It’s a sad truth that you might not even be aware that you’re reacting to abusive behavior in unhealthy ways, especially if you grew up around abusive people. As children, we assume that what goes on at our house happens at everyone’s house and even when we discover that it doesn’t, it may take us a long while to recognize that what is happening is not okay. This piece is excerpted and adapted from my book, Daughter Detox: Recovering from an Unloving Mother and Reclaiming Your Life.
Yes, you may be holding yourself back
So many daughters are afraid to take a stand because, more than anything, they want to belong and fit into their family of origin; most importantly, they remain hopeful that, somehow, they can get their mothers to love them. Sometimes, that means just denying what’s being said or done, and then locking in the denial by telling yourself “that it’s really not so bad.” Daughters also rationalize their treatment by telling themselves “It’s just how Mom is.” Even worse, because they simply can’t face the fact of how unloving, punitive, or even cruel their mothers are, they resort to blaming themselves: “She wouldn’t yell at me if I didn’t disappoint her,” “She’s hard on me because she wants me to make her proud,” “I wish I were just better than I am.”
Take a look at these behaviors that unintentionally fuel the continuation of abuse and see which ones are part of your personal repertoire. The time has come to cull them from your unconscious scripts.
- Accepting that you’re “too sensitive”
You’ve heard these words all of your life and whenever someone says something hurtful, you end up taking responsibility for being hurt and your pain becomes your problem, not the person’s who wounded you. Similarly, an intimate tells you that you’re “too serious” or that you “can’t take a joke” after he or she has said something that absolutely withers you, and you accept that statement as accurate. Stop right now.
On the other hand, if you tend to be overreactive, practice the STOP, LOOK, LISTEN technique so that you can get a handle on what you’re bringing to the party. That means that when you feel yourself reacting, you STOP, and take a moment to assess the situation. If necessary, absent yourself. Then you LOOK to see whether or not you have taken the remark out of context or whether your reaction is on point. Finally, you LISTEN to whether you are really hearing the intention behind the words or whether you are reacting to old triggers.
This doesn’t mean that you should believe it’s “your fault,” but you should work on finding balance. Context matters, and as you become more confident about identifying those moments when you actually are being “too sensitive,” it will be much easier to identify the people who are using those words to manipulate and control you.
- You still don’t defend yourself when you’re falsely blamed or put down
If you were scapegoated or the daughter of a hypercritical mother, duck and cover may have been your first line of defense during childhood and you may be very sensitive to any kind of criticism at all. But that needs to stop if you’re going to move forward because you need to be able to tell the difference between criticism that’s used as a weapon and critical commentary that is meant to be helpful. Paying attention to a person’s language and tone can help you distinguish one kind of criticism from the other.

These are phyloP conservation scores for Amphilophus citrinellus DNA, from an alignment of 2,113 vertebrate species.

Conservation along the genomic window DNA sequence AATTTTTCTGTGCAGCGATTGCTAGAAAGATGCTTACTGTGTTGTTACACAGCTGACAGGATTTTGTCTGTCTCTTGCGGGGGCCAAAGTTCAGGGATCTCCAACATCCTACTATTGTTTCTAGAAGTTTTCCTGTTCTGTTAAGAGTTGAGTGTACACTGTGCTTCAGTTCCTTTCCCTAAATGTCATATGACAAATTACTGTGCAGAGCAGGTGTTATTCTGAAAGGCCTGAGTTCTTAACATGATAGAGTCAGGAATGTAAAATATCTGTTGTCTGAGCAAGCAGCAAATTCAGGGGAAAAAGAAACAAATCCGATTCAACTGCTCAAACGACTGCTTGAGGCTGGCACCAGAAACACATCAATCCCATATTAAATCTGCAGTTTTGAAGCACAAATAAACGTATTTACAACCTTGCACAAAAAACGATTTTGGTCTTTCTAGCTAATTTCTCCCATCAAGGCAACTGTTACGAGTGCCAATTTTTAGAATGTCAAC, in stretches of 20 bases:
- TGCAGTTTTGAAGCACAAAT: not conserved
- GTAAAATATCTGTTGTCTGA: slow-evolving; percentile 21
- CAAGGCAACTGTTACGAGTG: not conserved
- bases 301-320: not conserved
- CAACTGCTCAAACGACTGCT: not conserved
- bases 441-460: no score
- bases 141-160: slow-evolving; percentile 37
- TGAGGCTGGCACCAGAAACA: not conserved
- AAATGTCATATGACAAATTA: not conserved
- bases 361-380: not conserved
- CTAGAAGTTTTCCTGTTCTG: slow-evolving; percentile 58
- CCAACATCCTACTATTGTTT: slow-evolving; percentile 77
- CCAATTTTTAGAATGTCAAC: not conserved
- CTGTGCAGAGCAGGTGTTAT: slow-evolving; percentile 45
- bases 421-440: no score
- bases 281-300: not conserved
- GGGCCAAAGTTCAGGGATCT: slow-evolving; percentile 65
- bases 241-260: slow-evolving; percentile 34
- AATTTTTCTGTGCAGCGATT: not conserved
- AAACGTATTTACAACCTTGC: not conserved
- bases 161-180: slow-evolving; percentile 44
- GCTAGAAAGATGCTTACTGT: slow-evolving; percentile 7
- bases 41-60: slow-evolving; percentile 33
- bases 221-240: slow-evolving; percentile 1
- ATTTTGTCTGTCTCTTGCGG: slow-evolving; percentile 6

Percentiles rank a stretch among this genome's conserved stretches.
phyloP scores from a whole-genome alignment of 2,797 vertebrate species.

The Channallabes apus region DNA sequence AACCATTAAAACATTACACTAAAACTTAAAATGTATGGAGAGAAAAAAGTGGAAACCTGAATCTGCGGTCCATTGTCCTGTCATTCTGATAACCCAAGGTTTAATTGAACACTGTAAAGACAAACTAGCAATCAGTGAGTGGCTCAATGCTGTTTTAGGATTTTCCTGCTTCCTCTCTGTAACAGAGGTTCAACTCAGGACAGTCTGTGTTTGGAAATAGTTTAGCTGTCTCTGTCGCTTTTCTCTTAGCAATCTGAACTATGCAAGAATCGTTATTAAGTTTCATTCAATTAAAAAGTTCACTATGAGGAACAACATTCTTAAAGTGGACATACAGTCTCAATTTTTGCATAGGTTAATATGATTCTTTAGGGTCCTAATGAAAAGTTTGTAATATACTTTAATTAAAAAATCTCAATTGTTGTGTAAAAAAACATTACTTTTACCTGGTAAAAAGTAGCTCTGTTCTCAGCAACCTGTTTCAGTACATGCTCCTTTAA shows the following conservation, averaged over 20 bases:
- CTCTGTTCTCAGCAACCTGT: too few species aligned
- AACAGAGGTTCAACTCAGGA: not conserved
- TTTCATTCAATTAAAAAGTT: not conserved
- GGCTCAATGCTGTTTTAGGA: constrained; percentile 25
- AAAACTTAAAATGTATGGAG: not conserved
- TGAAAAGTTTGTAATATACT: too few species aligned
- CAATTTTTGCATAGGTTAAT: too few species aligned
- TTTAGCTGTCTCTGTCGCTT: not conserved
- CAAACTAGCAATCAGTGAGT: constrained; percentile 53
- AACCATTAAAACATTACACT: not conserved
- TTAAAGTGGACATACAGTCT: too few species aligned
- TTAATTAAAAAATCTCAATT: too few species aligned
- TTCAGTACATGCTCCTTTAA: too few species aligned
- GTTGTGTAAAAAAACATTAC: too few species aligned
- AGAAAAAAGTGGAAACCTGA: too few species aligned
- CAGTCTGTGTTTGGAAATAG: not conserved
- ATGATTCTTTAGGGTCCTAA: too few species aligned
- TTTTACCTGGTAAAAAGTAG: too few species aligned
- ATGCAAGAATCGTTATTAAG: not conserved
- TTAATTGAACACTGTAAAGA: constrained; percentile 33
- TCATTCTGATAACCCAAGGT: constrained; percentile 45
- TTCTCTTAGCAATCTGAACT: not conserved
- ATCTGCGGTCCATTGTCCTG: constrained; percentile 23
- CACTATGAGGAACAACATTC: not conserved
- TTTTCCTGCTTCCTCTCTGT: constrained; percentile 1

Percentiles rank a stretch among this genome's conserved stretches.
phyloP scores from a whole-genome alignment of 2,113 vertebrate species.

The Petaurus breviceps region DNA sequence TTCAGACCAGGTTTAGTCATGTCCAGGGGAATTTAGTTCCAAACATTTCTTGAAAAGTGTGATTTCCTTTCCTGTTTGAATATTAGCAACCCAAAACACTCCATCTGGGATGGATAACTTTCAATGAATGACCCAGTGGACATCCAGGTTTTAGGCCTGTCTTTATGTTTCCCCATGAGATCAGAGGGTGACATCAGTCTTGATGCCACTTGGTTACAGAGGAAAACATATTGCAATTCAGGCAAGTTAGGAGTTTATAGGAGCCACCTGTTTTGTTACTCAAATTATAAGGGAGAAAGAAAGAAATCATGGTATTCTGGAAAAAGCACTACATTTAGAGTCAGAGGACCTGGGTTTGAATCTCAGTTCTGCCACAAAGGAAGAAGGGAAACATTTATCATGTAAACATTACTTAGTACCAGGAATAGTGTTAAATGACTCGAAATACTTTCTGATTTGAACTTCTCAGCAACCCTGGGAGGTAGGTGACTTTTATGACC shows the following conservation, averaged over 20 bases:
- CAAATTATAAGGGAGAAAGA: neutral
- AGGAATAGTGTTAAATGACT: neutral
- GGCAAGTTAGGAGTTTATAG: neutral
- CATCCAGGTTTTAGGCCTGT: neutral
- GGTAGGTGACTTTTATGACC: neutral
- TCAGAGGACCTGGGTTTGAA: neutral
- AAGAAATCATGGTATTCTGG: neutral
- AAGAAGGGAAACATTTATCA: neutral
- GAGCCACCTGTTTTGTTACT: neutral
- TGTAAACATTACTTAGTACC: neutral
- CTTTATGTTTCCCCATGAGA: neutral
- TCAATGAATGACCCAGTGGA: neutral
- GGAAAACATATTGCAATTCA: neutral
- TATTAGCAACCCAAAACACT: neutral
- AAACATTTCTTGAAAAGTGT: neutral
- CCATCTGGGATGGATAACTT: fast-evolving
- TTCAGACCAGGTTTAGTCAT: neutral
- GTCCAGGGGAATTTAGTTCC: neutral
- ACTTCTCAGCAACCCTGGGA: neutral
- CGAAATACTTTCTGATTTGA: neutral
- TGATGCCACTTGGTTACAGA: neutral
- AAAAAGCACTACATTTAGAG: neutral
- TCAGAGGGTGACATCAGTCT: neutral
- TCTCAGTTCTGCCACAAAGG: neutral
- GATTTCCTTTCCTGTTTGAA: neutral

Criticism that intends to marginalize you is highly personal, often expressed in sentences that begin with “You always” or “You never,” which are then followed by a laundry list of your flaws. The criticism is never limited to something specific but spins out into generalized statements about your character such as “You always forget to do what you’ve been asked to do because you’re selfish and unmotivated by nature.”
On the other hand, criticism that is meant to be constructive is specific, offered as a suggestion, and is usually part of a dialogue: “I think there were ways you might have handled that blowup with him differently such as explaining why it’s so frustrating” or “It would be better if you didn’t get defensive because that leads to escalating the tension.”
- You still rationalize when you’re stonewalled
Children who are ignored or made to feel invisible in childhood often have trouble recognizing what psychologists know to be the most toxic pattern in relationships and a sure sign of trouble: demand/withdraw. The unloved daughter tends to tolerate stonewalling precisely because it’s so familiar to her and to rationalize her partner’s behavior by thinking that he’s simply too stressed to talk things through, to blame herself for choosing the wrong time or tone to initiate a discussion, or to castigate herself for making a demand in the first place. This kind of tolerance just adds to an already unhealthy dynamic; stonewalling is never an appropriate response.
If someone’s response to an issue you’ve raised is silence, pretending you are invisible, mockery, or contempt—expressed in physical gestures—you are being abused. Period and end of story.
- You still question your perceptions
Children who are mocked, marginalized, or gaslighted in their families of origin don’t just suffer from low self-esteem; they’re also quick to retreat when challenged because they’re deeply insecure about whether their perceptions are valid and to be trusted. Second- guessing themselves is the default behavior. Gaslighting can make a child deeply fearful, as I was, especially of being “crazy” or damaged in some profound way. This again cedes all power to the narcissist or manipulator who needs to control you.
It is key to your healing that you stop normalizing or excusing abusive behavior. From anyone. At any time. You hear?
Photograph by Christiana Rivers. Copyright free. Unsplash.com
Copyright © Peg Streep, 2017, 2020. All rights reserved.